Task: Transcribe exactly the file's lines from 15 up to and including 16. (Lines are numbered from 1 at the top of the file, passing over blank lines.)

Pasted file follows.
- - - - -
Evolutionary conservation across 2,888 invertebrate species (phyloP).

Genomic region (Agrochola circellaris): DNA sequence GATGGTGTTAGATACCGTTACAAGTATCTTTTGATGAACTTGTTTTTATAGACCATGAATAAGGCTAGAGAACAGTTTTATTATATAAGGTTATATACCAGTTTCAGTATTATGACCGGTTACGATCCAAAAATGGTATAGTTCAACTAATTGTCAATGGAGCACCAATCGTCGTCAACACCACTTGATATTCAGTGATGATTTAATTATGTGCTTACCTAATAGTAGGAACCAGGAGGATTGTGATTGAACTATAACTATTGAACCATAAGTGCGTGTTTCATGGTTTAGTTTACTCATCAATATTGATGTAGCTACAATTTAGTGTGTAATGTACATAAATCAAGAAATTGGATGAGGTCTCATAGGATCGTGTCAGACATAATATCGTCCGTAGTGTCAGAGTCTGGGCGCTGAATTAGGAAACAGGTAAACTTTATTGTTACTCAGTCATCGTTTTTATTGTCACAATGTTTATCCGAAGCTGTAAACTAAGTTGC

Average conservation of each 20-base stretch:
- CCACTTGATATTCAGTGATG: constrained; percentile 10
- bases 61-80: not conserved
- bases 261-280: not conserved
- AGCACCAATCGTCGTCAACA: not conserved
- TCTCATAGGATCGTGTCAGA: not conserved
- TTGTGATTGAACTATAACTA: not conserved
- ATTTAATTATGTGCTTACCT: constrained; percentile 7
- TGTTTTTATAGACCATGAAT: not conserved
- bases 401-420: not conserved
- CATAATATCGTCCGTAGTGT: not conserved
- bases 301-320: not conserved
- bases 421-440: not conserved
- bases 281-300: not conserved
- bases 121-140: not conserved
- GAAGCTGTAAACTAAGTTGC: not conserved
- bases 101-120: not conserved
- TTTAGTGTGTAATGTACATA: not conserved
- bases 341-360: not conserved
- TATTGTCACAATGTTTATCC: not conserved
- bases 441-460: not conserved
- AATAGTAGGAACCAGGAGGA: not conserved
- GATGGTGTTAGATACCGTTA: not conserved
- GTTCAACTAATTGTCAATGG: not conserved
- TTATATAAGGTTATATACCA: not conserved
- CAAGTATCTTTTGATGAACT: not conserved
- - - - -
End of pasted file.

- bases 421-440: not conserved
- bases 281-300: not conserved